Capitol Hill, Seattle | Seastock, Canva
Erin Fried, Capitol Hill EcoDistrict Deputy Director
Even in the most intensely urbanized parts of Seattle, wildness waits to surprise us. Peregrine Falcons dive from the sides of skyscrapers in chase of pigeons. A six-story-tall Giant Sequoia towers above traffic near the Westlake Center. Amanita mushrooms sprout in fairy tale colors along the sidewalks of Capitol Hill. Despite the hazards and stresses of urban environments, “life finds a way.”
And good thing, too. Plants, birds, bees, and other wild things are important members of our community. They are essential for our health, well-being, and resilience. They help manage stormwater, control pests, and regulate city temperatures. They bring joy and beauty close to our homes. And they extend a line of connection to nature that many humans have been losing hold of in recent decades.
Urban planners, leaders, and residents are increasingly recognizing the importance of integrating nature into our cities. Seattle Audubon, the Capitol Hill EcoDistrict, and the Seattle Bird Conservation Partnership are here to help. We have collaborated to develop a guide to improving habitat values and human access to green space in urban Seattle.
This work arose from two observations:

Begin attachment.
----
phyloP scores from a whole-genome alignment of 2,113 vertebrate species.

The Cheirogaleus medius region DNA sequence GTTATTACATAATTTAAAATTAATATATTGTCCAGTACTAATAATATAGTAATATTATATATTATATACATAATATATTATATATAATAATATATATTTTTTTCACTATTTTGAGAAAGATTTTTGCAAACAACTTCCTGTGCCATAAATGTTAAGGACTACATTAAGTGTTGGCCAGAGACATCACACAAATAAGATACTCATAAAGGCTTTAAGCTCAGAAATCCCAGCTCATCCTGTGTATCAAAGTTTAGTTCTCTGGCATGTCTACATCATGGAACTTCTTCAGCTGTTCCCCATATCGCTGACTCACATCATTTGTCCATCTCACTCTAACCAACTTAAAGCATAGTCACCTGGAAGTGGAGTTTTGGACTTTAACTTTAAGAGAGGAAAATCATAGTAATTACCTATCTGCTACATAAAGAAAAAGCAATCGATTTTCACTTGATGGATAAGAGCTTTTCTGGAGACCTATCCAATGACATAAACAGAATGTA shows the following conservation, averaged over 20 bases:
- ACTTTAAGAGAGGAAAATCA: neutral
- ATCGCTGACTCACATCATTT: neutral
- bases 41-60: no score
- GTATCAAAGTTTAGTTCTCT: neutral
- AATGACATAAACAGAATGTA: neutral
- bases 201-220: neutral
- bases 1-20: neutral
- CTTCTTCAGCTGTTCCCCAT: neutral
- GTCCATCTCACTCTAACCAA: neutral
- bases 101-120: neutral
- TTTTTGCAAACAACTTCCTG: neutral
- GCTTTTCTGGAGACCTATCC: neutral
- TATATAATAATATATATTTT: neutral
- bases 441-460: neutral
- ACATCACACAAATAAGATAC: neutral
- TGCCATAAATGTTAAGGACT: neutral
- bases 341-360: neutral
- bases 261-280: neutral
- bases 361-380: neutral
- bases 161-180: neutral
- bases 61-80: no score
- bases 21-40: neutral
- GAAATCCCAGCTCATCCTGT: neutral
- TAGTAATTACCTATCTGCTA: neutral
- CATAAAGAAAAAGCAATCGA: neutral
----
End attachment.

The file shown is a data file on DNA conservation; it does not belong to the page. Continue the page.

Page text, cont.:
- First, that public park space is limited in Capitol Hill, First Hill, and the Central District. These are among the most densely populated neighborhoods of the city. While they are served by many parks, per capita park area is low. In the Broadway neighborhood of Capitol Hill, for example, public parks provide approximately 94 square feet of open space per resident. This is four times lower than the city average and six times lower than the World Health Organization’s ideal recommendation that cities should provide about 540 square feet of open space per person.
- Second, we observed that 11th Avenue East, which runs north-south through Capitol Hill, strings together serveral large and culturally important parks and open spaces in the area, including Volunteer Park, Cal Anderson Park, and the Seattle University Campus.
Given this limited open space, improving access and connectivity between parks can help people and wildlife take better advantage of all the space available. So how can we improve access and connectivity for people and wildlife between open spaces along 11th Avenue?